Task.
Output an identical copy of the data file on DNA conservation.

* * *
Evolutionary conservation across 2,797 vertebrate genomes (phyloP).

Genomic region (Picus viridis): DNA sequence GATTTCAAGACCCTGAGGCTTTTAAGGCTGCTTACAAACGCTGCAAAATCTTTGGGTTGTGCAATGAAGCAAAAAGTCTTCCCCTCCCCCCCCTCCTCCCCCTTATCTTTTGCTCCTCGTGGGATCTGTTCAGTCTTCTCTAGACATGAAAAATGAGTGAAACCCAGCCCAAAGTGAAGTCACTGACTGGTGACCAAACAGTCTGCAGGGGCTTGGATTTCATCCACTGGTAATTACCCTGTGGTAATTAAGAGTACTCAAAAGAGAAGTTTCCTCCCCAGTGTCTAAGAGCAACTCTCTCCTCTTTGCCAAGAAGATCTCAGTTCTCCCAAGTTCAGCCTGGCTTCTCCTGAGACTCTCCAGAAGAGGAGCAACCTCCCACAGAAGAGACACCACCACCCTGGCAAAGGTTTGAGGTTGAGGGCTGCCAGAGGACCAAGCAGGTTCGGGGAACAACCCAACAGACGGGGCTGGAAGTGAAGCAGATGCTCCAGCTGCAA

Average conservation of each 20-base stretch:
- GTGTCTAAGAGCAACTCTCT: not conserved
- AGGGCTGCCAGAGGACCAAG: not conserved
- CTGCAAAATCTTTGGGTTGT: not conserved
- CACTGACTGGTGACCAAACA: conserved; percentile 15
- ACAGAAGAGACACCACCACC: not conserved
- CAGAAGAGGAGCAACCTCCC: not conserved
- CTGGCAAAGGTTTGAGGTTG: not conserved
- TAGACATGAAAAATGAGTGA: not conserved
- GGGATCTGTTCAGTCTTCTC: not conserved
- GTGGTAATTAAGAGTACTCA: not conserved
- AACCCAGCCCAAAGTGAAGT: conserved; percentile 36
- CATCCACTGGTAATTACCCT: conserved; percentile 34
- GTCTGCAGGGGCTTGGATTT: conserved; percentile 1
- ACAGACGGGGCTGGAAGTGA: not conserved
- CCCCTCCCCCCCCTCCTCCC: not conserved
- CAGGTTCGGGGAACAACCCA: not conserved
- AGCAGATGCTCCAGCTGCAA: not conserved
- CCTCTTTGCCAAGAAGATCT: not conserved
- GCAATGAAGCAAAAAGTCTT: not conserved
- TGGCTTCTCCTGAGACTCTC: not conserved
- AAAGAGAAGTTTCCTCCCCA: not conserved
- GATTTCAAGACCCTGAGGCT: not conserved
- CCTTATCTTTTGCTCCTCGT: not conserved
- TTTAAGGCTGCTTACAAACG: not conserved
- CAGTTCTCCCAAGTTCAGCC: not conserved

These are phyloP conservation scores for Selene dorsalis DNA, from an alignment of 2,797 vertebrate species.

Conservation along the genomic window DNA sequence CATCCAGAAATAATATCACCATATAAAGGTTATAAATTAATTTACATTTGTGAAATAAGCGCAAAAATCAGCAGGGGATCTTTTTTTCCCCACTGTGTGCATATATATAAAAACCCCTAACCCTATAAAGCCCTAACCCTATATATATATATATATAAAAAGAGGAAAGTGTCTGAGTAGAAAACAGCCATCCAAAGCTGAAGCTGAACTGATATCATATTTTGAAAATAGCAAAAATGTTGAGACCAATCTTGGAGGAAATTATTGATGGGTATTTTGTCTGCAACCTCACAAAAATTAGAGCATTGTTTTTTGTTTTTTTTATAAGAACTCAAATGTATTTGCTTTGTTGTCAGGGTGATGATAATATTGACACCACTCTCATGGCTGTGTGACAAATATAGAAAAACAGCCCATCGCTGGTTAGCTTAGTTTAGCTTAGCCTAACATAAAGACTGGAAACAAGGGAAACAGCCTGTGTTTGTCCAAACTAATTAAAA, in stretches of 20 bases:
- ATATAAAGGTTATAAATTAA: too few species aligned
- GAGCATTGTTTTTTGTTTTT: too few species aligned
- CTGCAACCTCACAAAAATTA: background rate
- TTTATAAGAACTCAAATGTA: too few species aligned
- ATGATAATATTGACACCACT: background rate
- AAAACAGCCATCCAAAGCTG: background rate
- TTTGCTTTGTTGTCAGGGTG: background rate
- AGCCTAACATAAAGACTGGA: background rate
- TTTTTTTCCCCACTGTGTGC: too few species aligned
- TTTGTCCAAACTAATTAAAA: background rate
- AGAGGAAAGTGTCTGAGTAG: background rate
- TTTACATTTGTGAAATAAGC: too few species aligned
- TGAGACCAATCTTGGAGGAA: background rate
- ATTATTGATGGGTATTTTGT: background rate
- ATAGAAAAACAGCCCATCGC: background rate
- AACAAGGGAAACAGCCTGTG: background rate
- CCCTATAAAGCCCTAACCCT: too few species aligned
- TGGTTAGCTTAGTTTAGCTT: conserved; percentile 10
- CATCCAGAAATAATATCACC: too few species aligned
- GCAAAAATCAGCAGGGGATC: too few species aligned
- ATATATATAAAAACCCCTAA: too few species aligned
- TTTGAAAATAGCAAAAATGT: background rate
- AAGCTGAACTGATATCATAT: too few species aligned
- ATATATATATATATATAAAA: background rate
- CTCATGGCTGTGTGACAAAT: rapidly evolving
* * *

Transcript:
Evolutionary conservation across 2,797 vertebrate genomes (phyloP).

Genomic region (Picus viridis): DNA sequence GATTTCAAGACCCTGAGGCTTTTAAGGCTGCTTACAAACGCTGCAAAATCTTTGGGTTGTGCAATGAAGCAAAAAGTCTTCCCCTCCCCCCCCTCCTCCCCCTTATCTTTTGCTCCTCGTGGGATCTGTTCAGTCTTCTCTAGACATGAAAAATGAGTGAAACCCAGCCCAAAGTGAAGTCACTGACTGGTGACCAAACAGTCTGCAGGGGCTTGGATTTCATCCACTGGTAATTACCCTGTGGTAATTAAGAGTACTCAAAAGAGAAGTTTCCTCCCCAGTGTCTAAGAGCAACTCTCTCCTCTTTGCCAAGAAGATCTCAGTTCTCCCAAGTTCAGCCTGGCTTCTCCTGAGACTCTCCAGAAGAGGAGCAACCTCCCACAGAAGAGACACCACCACCCTGGCAAAGGTTTGAGGTTGAGGGCTGCCAGAGGACCAAGCAGGTTCGGGGAACAACCCAACAGACGGGGCTGGAAGTGAAGCAGATGCTCCAGCTGCAA

Average conservation of each 20-base stretch:
- GTGTCTAAGAGCAACTCTCT: not conserved
- AGGGCTGCCAGAGGACCAAG: not conserved
- CTGCAAAATCTTTGGGTTGT: not conserved
- CACTGACTGGTGACCAAACA: conserved; percentile 15
- ACAGAAGAGACACCACCACC: not conserved
- CAGAAGAGGAGCAACCTCCC: not conserved
- CTGGCAAAGGTTTGAGGTTG: not conserved
- TAGACATGAAAAATGAGTGA: not conserved
- GGGATCTGTTCAGTCTTCTC: not conserved
- GTGGTAATTAAGAGTACTCA: not conserved
- AACCCAGCCCAAAGTGAAGT: conserved; percentile 36
- CATCCACTGGTAATTACCCT: conserved; percentile 34
- GTCTGCAGGGGCTTGGATTT: conserved; percentile 1
- ACAGACGGGGCTGGAAGTGA: not conserved
- CCCCTCCCCCCCCTCCTCCC: not conserved
- CAGGTTCGGGGAACAACCCA: not conserved
- AGCAGATGCTCCAGCTGCAA: not conserved
- CCTCTTTGCCAAGAAGATCT: not conserved
- GCAATGAAGCAAAAAGTCTT: not conserved
- TGGCTTCTCCTGAGACTCTC: not conserved
- AAAGAGAAGTTTCCTCCCCA: not conserved
- GATTTCAAGACCCTGAGGCT: not conserved
- CCTTATCTTTTGCTCCTCGT: not conserved
- TTTAAGGCTGCTTACAAACG: not conserved
- CAGTTCTCCCAAGTTCAGCC: not conserved

These are phyloP conservation scores for Selene dorsalis DNA, from an alignment of 2,797 vertebrate species.

Conservation along the genomic window DNA sequence CATCCAGAAATAATATCACCATATAAAGGTTATAAATTAATTTACATTTGTGAAATAAGCGCAAAAATCAGCAGGGGATCTTTTTTTCCCCACTGTGTGCATATATATAAAAACCCCTAACCCTATAAAGCCCTAACCCTATATATATATATATATAAAAAGAGGAAAGTGTCTGAGTAGAAAACAGCCATCCAAAGCTGAAGCTGAACTGATATCATATTTTGAAAATAGCAAAAATGTTGAGACCAATCTTGGAGGAAATTATTGATGGGTATTTTGTCTGCAACCTCACAAAAATTAGAGCATTGTTTTTTGTTTTTTTTATAAGAACTCAAATGTATTTGCTTTGTTGTCAGGGTGATGATAATATTGACACCACTCTCATGGCTGTGTGACAAATATAGAAAAACAGCCCATCGCTGGTTAGCTTAGTTTAGCTTAGCCTAACATAAAGACTGGAAACAAGGGAAACAGCCTGTGTTTGTCCAAACTAATTAAAA, in stretches of 20 bases:
- ATATAAAGGTTATAAATTAA: too few species aligned
- GAGCATTGTTTTTTGTTTTT: too few species aligned
- CTGCAACCTCACAAAAATTA: background rate
- TTTATAAGAACTCAAATGTA: too few species aligned
- ATGATAATATTGACACCACT: background rate
- AAAACAGCCATCCAAAGCTG: background rate
- TTTGCTTTGTTGTCAGGGTG: background rate
- AGCCTAACATAAAGACTGGA: background rate
- TTTTTTTCCCCACTGTGTGC: too few species aligned
- TTTGTCCAAACTAATTAAAA: background rate
- AGAGGAAAGTGTCTGAGTAG: background rate
- TTTACATTTGTGAAATAAGC: too few species aligned
- TGAGACCAATCTTGGAGGAA: background rate
- ATTATTGATGGGTATTTTGT: background rate
- ATAGAAAAACAGCCCATCGC: background rate
- AACAAGGGAAACAGCCTGTG: background rate
- CCCTATAAAGCCCTAACCCT: too few species aligned
- TGGTTAGCTTAGTTTAGCTT: conserved; percentile 10
- CATCCAGAAATAATATCACC: too few species aligned
- GCAAAAATCAGCAGGGGATC: too few species aligned
- ATATATATAAAAACCCCTAA: too few species aligned
- TTTGAAAATAGCAAAAATGT: background rate
- AAGCTGAACTGATATCATAT: too few species aligned
- ATATATATATATATATAAAA: background rate
- CTCATGGCTGTGTGACAAAT: rapidly evolving